The Doors are awesome, Led Zeppelin is amazing, and Motley Crue kicks @$$.
Go Orange Box
Before anyone gets too many ideas, the process of removing removing a pump from an old fridge will release gases harmful to the ozone layer. I probably would have raided for one before now if this weren't the case.
Mr Crowley might get his global warming wish if enough people try this without due care and attention.
However, I have heard of them being used. Very quiet, which would be a nice thing compared to a lot of compressors.
The trick is to inhale all the freon so it doesn't hurt the ozone layer
but in all seriousness, how well does it work anyway?
Jesus saves, no need to pray
The gates of pearl have turned to gold
It seems you've lost your way
well i havn't encountered any problems so far. My compressor looks rather strong - it has thick metal casing/frame that looks capable of using higher pressures than 300 psi but I've limited myself to 300 for safety reasons. BEsides this thing is rather small so if you are afraid that it might burst or something you can always dig a hole in your backyard and put it there whenever u use it
It can pump to 300 psi (at least mine can) it is quiet but it has lower flow than 'normal' compressors. Most of these pumps (I have no idea wheather you have the same type used in US) are enclosed in thick metal casing/frame (I suppose it is filled with oil or something) and there are 3 thin copper pipes sticking out of them (only two of them are important - one should be already sealed/fastened). One pipe is an air intake and the other is where the air comes out. Obviously there isn't any tank nor safety valve in it unless you add it yourself.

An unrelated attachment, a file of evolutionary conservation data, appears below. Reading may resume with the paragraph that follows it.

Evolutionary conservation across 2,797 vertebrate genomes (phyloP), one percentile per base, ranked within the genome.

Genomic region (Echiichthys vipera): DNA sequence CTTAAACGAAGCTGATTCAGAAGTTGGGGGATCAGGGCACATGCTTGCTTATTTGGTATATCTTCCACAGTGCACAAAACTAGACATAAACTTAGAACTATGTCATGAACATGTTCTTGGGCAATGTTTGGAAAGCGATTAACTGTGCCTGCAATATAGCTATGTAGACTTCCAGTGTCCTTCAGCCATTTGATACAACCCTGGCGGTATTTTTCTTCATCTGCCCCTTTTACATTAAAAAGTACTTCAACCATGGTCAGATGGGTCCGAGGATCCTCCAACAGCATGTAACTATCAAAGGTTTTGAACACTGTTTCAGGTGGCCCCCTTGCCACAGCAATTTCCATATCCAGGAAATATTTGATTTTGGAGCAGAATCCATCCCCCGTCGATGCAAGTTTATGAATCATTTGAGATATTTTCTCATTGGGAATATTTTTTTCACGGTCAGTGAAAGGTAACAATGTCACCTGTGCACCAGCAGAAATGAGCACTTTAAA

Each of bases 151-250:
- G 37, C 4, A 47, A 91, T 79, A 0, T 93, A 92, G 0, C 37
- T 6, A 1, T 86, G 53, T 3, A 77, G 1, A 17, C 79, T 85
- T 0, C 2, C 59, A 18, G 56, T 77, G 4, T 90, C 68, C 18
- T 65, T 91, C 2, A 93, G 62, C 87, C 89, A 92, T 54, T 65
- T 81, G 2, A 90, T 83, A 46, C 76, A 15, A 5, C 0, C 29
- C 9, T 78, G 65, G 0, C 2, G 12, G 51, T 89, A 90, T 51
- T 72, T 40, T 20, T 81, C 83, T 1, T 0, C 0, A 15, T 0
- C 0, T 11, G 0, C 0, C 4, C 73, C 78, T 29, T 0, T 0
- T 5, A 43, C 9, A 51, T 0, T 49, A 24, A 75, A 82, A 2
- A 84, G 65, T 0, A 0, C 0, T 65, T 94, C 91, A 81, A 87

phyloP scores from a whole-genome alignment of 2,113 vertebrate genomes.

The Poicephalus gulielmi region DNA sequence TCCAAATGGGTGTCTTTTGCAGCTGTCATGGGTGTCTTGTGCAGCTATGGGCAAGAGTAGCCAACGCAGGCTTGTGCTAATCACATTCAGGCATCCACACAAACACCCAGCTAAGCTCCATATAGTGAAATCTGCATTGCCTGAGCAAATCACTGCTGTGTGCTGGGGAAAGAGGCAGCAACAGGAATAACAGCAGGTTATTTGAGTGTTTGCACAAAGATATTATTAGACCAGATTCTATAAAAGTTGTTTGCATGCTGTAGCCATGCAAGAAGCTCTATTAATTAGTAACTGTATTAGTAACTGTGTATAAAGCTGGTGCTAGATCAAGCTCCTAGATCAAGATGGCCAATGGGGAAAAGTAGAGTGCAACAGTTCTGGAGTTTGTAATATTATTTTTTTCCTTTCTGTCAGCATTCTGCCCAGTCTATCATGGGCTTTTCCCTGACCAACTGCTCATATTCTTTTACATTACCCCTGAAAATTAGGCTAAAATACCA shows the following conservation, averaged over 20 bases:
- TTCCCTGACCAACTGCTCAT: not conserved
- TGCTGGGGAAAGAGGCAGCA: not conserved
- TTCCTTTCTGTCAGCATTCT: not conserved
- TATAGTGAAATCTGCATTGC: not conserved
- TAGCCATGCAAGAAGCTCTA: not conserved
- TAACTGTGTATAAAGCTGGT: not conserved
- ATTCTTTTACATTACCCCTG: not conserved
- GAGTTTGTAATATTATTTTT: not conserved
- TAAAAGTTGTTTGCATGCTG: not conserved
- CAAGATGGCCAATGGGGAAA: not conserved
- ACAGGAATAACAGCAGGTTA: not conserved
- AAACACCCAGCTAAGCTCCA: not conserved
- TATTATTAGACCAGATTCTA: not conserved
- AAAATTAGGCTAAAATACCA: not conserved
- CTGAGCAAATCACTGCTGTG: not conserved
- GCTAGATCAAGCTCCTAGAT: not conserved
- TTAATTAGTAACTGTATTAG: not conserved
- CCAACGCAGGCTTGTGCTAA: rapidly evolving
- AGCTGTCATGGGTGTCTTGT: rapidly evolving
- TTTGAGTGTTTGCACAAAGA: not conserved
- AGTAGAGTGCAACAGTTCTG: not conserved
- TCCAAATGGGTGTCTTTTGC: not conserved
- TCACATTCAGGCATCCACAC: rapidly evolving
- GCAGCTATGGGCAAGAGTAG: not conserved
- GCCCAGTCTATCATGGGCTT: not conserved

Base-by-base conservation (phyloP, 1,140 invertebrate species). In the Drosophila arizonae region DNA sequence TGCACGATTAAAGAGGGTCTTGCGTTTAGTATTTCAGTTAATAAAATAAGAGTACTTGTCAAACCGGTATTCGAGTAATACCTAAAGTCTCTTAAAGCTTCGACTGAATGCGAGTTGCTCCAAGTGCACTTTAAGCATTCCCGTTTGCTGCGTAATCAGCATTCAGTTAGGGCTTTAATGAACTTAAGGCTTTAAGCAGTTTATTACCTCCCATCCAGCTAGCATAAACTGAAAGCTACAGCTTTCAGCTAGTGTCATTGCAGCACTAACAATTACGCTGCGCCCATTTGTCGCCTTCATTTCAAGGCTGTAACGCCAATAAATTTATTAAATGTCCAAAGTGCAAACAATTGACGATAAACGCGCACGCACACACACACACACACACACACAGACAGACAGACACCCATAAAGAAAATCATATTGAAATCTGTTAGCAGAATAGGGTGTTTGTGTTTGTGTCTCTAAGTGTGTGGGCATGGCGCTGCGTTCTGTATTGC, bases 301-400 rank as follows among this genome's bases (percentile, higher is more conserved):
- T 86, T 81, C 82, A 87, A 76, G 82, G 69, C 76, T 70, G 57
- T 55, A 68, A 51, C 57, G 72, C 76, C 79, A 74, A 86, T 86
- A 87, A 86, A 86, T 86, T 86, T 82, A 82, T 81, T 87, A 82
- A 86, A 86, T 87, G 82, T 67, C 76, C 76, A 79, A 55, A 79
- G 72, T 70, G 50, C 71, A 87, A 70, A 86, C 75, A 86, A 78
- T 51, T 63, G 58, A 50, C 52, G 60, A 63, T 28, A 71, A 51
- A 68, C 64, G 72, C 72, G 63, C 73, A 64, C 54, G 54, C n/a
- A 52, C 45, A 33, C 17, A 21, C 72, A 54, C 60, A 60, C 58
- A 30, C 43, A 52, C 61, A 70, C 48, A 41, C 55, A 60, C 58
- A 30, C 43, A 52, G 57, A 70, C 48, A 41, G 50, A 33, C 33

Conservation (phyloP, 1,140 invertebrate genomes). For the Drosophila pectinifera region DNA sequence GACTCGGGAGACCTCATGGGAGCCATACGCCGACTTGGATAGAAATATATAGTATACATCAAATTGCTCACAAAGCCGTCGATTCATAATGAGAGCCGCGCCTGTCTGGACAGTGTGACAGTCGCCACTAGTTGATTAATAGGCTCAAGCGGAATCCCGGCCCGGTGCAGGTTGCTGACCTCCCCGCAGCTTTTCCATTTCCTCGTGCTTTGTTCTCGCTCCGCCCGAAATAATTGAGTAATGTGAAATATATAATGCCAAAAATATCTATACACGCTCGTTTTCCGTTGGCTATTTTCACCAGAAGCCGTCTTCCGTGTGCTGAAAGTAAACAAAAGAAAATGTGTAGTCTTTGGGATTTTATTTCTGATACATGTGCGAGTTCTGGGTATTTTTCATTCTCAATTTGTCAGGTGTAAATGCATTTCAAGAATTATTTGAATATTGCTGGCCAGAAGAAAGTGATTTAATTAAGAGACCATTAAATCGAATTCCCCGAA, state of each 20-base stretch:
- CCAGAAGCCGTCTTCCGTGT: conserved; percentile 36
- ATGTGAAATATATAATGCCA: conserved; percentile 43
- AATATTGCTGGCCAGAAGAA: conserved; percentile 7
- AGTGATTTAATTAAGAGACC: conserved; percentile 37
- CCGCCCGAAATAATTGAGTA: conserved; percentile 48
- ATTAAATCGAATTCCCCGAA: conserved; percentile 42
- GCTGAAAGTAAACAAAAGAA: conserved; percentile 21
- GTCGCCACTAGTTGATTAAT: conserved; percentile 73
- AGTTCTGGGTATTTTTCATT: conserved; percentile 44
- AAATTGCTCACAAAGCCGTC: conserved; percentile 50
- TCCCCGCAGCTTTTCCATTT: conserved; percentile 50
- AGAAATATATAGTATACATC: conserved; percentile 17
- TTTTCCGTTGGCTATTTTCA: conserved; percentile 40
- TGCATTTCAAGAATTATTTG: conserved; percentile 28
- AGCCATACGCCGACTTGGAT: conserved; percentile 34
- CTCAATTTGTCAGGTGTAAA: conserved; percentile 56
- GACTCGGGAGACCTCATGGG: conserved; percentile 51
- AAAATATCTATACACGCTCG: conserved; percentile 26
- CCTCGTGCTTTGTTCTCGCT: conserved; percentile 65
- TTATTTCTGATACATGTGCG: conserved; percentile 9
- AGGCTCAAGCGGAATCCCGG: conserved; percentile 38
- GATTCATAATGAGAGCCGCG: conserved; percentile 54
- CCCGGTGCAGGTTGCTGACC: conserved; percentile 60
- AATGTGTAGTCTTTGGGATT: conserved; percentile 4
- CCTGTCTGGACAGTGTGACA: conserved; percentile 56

to be honest it does release freon (harmful to the ozone layer) when you remove them
But you can buy them on the internet - the pump is offered as a spare part or something - so it can be used without harm to the enviroment.
Does anyone know where i can find them ?
Last edited by POLAND_SPUD on Sun Nov 04, 2007 6:17 pm, edited 1 time in total.
The QEV I bought is a 3/8 inch one. It has a nickle coated steel body. It has no markings or pressure ratings on it. I take it to 180 easily. Hell it can probably take more.
But I would probably limit myself to 200 psi on a gun. Not sure about large ones but Im sure they are equally proportioned so would probably be the same.
I think British QEV's can be rated to 300psi.
Ha yeah, though I was hoping it would be the Carbon Monoxide gases released from incomplete combustion in a combustion spudgun not a fridge compressor
LOL, put a balloon on the end and.... What then? Did you ever think about what happens when the fridge get thrown away? Probably don't get recycled in most areas...
I get the feeling that one or two old refridgerators don't contain enough CFCs to burn a hole in the ozone layer.
"If at first you dont succeed, then skydiving is not for you" - Darwin Awards
But that would be an indicator of poor efficiency! And it would also imply that people were using combustions over pneumatics...
I've never really liked combustion. My last combustion was built well over a year back, nothing more than a basic spray 'n' pray*.
Still fun to use, but in spite of it's size, it's outperformed kinetically by HEAL by a large amount.
UK QEVs are rated to 150 normally, but they've been tested and declared safe at 300 psi.
There are regulations on fridge disposal, which cover recycling, as well as door removal (Kids have been known to try hiding in them and suffocate.)
@Turbosuper: Would you care to correct that statement?
CFCs are seriously bad. They act as a catalyst, not a reactant. One litre of CFC can destroy many cubic metres of ozone. In theory, one molecule of CFC could completely annihilate the entire ozone layer, although it would take a long time.
It's irresponsible to think: "Hey, if I do it, it makes no difference". All it takes is enough people to think that, and it snowballs.
*(Where did that originally come from? I don't remember seeing it being used for spudding before a few months back, and I've been reading around forums for quite a while.)
Well even if you do have a metered setup, it will probably still be slightly inefficient and let of small amounts of CO. I never really liked them either, I've only built a basic spray and pray as well.
Who is online
Registered users: Bing [Bot], Exabot [Bot], Google [Bot]